(**This is an abbreviated version of last Sunday’s message)
Comedian George Carlin has a wonderful skit which takes religion to task. He says, “Religion has actually convinced people that there’s a man, living in the sky, who watches everything you do. He has a special list of 10 things he does not want you to do and if you do any of these 10 things, he has a special place full of fire and smoke and burning and torture and anguish where he will send you to live and suffer and burn and choke and scream and cry forever and ever till the end of time. But he loves you.”
The whole concept cracks us up, yet many, many Christians buy into this blatant contradiction in God’s character. The book of first John is clear, “God is love.” Oh, and that is a PERIOD at the end of that sentence. It does not say “God is love, but if you screw up or do any one of a number of other things God will be angry, punish you, condemn you, kill you or send you away weeping and gnashing your teeth.” Nope, it says, “God is love (PERIOD)”
Paul, in 1 Corinthians 13, tells us exactly what that looks like (and he was not using this for a wedding, like we so often do today, this was describing God). “Love [God] is patient; love is kind; love is not envious or boastful or arrogant or rude. It does not insist on its own way; it is not irritable or resentful; it does not rejoice in wrongdoing, but rejoices in the truth. It bears all things, believes all things, hopes all things, endures all things. Love never ends.” (NRSV, 1 Cor. 13: 4-8)
English mystic, Julian of Norwich, wrote, “In my vision, I saw that God is never angry. God is goodness, truth, love and peace. God is power, wisdom, love and unity. It is against the very nature of God to be angry.” It is also against the very nature and definition of God to be jealous, vindictive, punitive, violent, or exclusive. Yet, ask a non-Christian what they think the Christian God is like and I bet they’ll use a bunch of those words. Why? Because Christians are living that example.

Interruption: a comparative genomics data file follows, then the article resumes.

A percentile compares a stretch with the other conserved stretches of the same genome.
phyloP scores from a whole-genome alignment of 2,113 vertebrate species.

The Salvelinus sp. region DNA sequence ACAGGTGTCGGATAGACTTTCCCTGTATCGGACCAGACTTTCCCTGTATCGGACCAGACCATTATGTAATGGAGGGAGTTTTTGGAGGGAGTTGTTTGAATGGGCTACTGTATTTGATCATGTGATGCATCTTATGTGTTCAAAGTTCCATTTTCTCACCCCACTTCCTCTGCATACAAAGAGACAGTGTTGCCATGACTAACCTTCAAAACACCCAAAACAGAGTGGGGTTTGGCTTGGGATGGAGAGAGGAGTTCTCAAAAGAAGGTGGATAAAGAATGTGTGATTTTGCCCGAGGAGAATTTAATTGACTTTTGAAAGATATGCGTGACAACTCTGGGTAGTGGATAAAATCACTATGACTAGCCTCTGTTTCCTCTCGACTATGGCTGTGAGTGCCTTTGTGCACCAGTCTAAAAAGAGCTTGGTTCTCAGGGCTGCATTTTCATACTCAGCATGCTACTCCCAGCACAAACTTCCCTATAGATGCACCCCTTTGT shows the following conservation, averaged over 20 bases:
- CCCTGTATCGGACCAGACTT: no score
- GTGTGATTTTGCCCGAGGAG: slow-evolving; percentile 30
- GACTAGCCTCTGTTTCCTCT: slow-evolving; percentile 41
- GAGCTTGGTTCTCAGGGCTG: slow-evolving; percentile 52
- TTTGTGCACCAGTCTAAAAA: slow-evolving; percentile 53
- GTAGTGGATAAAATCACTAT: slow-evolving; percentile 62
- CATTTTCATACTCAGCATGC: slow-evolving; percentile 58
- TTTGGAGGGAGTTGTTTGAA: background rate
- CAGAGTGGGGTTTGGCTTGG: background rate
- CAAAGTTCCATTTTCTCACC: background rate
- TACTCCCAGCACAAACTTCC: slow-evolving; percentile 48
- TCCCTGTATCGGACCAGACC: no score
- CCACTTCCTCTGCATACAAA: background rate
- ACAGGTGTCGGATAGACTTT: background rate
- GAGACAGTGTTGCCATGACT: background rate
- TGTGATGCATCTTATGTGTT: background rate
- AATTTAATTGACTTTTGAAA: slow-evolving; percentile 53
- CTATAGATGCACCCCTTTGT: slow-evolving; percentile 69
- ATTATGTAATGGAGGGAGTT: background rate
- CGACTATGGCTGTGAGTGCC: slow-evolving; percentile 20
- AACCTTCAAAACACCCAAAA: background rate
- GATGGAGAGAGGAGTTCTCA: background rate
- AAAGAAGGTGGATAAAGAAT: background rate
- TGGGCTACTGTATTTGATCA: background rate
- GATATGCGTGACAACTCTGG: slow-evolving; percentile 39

Dr. Milton Rokeach did a study (about 40 years ago, but I’m sad to say that I bet it would still hold true) which concluded that those who were more religious were more bigoted; those who place a high value on salvation were more insensitive to the feelings of other and more insensitive to social issues; and, those who held high religious beliefs or values had less social compassion. The article states that there is the clear suggestion that there is “a hypocrisy deeply embedded within many religiously oriented individuals and a hypocrisy deeply embedded within organized religion as a social institution.” In other words, folks aren’t walking the talk.
Personally, I believe that the hypocrisy stems from the hypocrisy of “God is love…but…” We can be jealous because God is jealous. We can be angry because God is angry. We can smite our enemies because God does. We can judge other people because God does. As humans it can be really hard to give up some of these things, so we continue to believe that there is a contradiction within God to explain or justify this. Basically, we’ve created God in our image because to strive to live a God-like life is just too hard.
Author Ann LaMott says something to the effect that if you find that God hates all the same people you do, you can be sure that you’ve created God in your image.” When we finally know in our hearts and souls that God is love, period, we will also know that God can reject no one. It is then that the contradictions will be gone, the hypocrisy will disappear and our lives and how we live them will be transformed.